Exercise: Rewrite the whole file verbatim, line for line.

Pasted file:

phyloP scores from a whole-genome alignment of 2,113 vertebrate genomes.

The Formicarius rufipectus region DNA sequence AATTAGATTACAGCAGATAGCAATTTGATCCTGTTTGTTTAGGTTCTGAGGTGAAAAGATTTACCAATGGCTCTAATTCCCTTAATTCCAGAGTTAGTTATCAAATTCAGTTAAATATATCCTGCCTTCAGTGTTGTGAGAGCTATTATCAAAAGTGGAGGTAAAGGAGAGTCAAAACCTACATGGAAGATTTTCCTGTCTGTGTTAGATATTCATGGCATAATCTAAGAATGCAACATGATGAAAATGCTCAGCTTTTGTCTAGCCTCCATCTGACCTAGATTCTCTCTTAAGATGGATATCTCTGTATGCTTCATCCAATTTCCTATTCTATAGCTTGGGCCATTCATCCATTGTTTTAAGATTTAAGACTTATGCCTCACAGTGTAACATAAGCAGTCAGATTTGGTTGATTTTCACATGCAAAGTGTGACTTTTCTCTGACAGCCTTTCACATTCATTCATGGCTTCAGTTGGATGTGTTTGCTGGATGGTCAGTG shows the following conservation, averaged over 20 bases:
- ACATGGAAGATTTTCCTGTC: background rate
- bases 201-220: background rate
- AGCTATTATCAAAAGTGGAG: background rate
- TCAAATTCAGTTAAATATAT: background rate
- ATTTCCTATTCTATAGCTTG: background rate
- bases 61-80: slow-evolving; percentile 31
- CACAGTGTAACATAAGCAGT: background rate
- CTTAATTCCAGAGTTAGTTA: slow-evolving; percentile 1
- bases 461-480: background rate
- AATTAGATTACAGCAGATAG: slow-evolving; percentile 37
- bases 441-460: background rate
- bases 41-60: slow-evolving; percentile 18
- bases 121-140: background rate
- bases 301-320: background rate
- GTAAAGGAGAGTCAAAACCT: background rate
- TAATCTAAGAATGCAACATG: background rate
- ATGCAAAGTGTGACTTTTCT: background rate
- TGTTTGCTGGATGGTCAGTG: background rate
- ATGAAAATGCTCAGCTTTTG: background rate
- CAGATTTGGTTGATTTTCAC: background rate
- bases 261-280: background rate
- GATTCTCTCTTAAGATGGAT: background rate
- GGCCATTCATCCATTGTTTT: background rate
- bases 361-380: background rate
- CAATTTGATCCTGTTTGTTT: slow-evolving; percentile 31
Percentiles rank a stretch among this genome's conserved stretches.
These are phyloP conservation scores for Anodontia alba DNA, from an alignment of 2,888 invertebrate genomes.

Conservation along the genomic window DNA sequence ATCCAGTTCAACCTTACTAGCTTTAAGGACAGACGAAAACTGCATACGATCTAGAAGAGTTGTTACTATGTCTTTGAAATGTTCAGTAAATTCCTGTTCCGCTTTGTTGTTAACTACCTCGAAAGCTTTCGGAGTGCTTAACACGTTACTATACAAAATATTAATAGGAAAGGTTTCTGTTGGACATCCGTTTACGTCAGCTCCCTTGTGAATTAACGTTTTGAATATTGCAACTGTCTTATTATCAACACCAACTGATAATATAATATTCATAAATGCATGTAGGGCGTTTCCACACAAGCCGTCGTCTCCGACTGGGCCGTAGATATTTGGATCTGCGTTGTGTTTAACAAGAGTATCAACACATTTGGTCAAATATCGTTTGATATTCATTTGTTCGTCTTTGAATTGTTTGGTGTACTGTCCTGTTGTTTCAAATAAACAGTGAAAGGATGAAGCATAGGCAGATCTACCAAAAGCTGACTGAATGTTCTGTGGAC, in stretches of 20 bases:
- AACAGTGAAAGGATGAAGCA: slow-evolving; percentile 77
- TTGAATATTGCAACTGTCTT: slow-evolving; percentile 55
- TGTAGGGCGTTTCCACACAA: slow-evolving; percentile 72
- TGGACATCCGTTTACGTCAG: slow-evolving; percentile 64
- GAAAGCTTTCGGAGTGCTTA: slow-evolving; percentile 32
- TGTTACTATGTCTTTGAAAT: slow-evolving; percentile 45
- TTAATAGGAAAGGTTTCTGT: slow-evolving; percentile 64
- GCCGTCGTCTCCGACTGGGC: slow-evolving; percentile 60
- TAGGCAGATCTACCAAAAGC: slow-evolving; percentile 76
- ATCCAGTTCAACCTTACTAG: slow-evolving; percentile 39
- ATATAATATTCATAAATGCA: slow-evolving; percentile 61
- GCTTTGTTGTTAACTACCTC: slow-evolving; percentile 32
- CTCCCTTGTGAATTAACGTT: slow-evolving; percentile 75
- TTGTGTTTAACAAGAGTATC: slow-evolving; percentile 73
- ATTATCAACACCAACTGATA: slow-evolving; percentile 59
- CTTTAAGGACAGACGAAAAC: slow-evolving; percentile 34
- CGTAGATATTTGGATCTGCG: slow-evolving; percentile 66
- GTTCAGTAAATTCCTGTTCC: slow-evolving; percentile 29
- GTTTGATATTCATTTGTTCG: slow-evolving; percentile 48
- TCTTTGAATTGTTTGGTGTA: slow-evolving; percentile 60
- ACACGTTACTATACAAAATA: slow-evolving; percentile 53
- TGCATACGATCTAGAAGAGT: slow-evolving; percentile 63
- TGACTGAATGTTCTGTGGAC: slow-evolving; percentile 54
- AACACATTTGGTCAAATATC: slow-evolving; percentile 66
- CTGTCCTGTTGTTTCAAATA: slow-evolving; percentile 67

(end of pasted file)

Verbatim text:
phyloP scores from a whole-genome alignment of 2,113 vertebrate genomes.

The Formicarius rufipectus region DNA sequence AATTAGATTACAGCAGATAGCAATTTGATCCTGTTTGTTTAGGTTCTGAGGTGAAAAGATTTACCAATGGCTCTAATTCCCTTAATTCCAGAGTTAGTTATCAAATTCAGTTAAATATATCCTGCCTTCAGTGTTGTGAGAGCTATTATCAAAAGTGGAGGTAAAGGAGAGTCAAAACCTACATGGAAGATTTTCCTGTCTGTGTTAGATATTCATGGCATAATCTAAGAATGCAACATGATGAAAATGCTCAGCTTTTGTCTAGCCTCCATCTGACCTAGATTCTCTCTTAAGATGGATATCTCTGTATGCTTCATCCAATTTCCTATTCTATAGCTTGGGCCATTCATCCATTGTTTTAAGATTTAAGACTTATGCCTCACAGTGTAACATAAGCAGTCAGATTTGGTTGATTTTCACATGCAAAGTGTGACTTTTCTCTGACAGCCTTTCACATTCATTCATGGCTTCAGTTGGATGTGTTTGCTGGATGGTCAGTG shows the following conservation, averaged over 20 bases:
- ACATGGAAGATTTTCCTGTC: background rate
- bases 201-220: background rate
- AGCTATTATCAAAAGTGGAG: background rate
- TCAAATTCAGTTAAATATAT: background rate
- ATTTCCTATTCTATAGCTTG: background rate
- bases 61-80: slow-evolving; percentile 31
- CACAGTGTAACATAAGCAGT: background rate
- CTTAATTCCAGAGTTAGTTA: slow-evolving; percentile 1
- bases 461-480: background rate
- AATTAGATTACAGCAGATAG: slow-evolving; percentile 37
- bases 441-460: background rate
- bases 41-60: slow-evolving; percentile 18
- bases 121-140: background rate
- bases 301-320: background rate
- GTAAAGGAGAGTCAAAACCT: background rate
- TAATCTAAGAATGCAACATG: background rate
- ATGCAAAGTGTGACTTTTCT: background rate
- TGTTTGCTGGATGGTCAGTG: background rate
- ATGAAAATGCTCAGCTTTTG: background rate
- CAGATTTGGTTGATTTTCAC: background rate
- bases 261-280: background rate
- GATTCTCTCTTAAGATGGAT: background rate
- GGCCATTCATCCATTGTTTT: background rate
- bases 361-380: background rate
- CAATTTGATCCTGTTTGTTT: slow-evolving; percentile 31
Percentiles rank a stretch among this genome's conserved stretches.
These are phyloP conservation scores for Anodontia alba DNA, from an alignment of 2,888 invertebrate genomes.

Conservation along the genomic window DNA sequence ATCCAGTTCAACCTTACTAGCTTTAAGGACAGACGAAAACTGCATACGATCTAGAAGAGTTGTTACTATGTCTTTGAAATGTTCAGTAAATTCCTGTTCCGCTTTGTTGTTAACTACCTCGAAAGCTTTCGGAGTGCTTAACACGTTACTATACAAAATATTAATAGGAAAGGTTTCTGTTGGACATCCGTTTACGTCAGCTCCCTTGTGAATTAACGTTTTGAATATTGCAACTGTCTTATTATCAACACCAACTGATAATATAATATTCATAAATGCATGTAGGGCGTTTCCACACAAGCCGTCGTCTCCGACTGGGCCGTAGATATTTGGATCTGCGTTGTGTTTAACAAGAGTATCAACACATTTGGTCAAATATCGTTTGATATTCATTTGTTCGTCTTTGAATTGTTTGGTGTACTGTCCTGTTGTTTCAAATAAACAGTGAAAGGATGAAGCATAGGCAGATCTACCAAAAGCTGACTGAATGTTCTGTGGAC, in stretches of 20 bases:
- AACAGTGAAAGGATGAAGCA: slow-evolving; percentile 77
- TTGAATATTGCAACTGTCTT: slow-evolving; percentile 55
- TGTAGGGCGTTTCCACACAA: slow-evolving; percentile 72
- TGGACATCCGTTTACGTCAG: slow-evolving; percentile 64
- GAAAGCTTTCGGAGTGCTTA: slow-evolving; percentile 32
- TGTTACTATGTCTTTGAAAT: slow-evolving; percentile 45
- TTAATAGGAAAGGTTTCTGT: slow-evolving; percentile 64
- GCCGTCGTCTCCGACTGGGC: slow-evolving; percentile 60
- TAGGCAGATCTACCAAAAGC: slow-evolving; percentile 76
- ATCCAGTTCAACCTTACTAG: slow-evolving; percentile 39
- ATATAATATTCATAAATGCA: slow-evolving; percentile 61
- GCTTTGTTGTTAACTACCTC: slow-evolving; percentile 32
- CTCCCTTGTGAATTAACGTT: slow-evolving; percentile 75
- TTGTGTTTAACAAGAGTATC: slow-evolving; percentile 73
- ATTATCAACACCAACTGATA: slow-evolving; percentile 59
- CTTTAAGGACAGACGAAAAC: slow-evolving; percentile 34
- CGTAGATATTTGGATCTGCG: slow-evolving; percentile 66
- GTTCAGTAAATTCCTGTTCC: slow-evolving; percentile 29
- GTTTGATATTCATTTGTTCG: slow-evolving; percentile 48
- TCTTTGAATTGTTTGGTGTA: slow-evolving; percentile 60
- ACACGTTACTATACAAAATA: slow-evolving; percentile 53
- TGCATACGATCTAGAAGAGT: slow-evolving; percentile 63
- TGACTGAATGTTCTGTGGAC: slow-evolving; percentile 54
- AACACATTTGGTCAAATATC: slow-evolving; percentile 66
- CTGTCCTGTTGTTTCAAATA: slow-evolving; percentile 67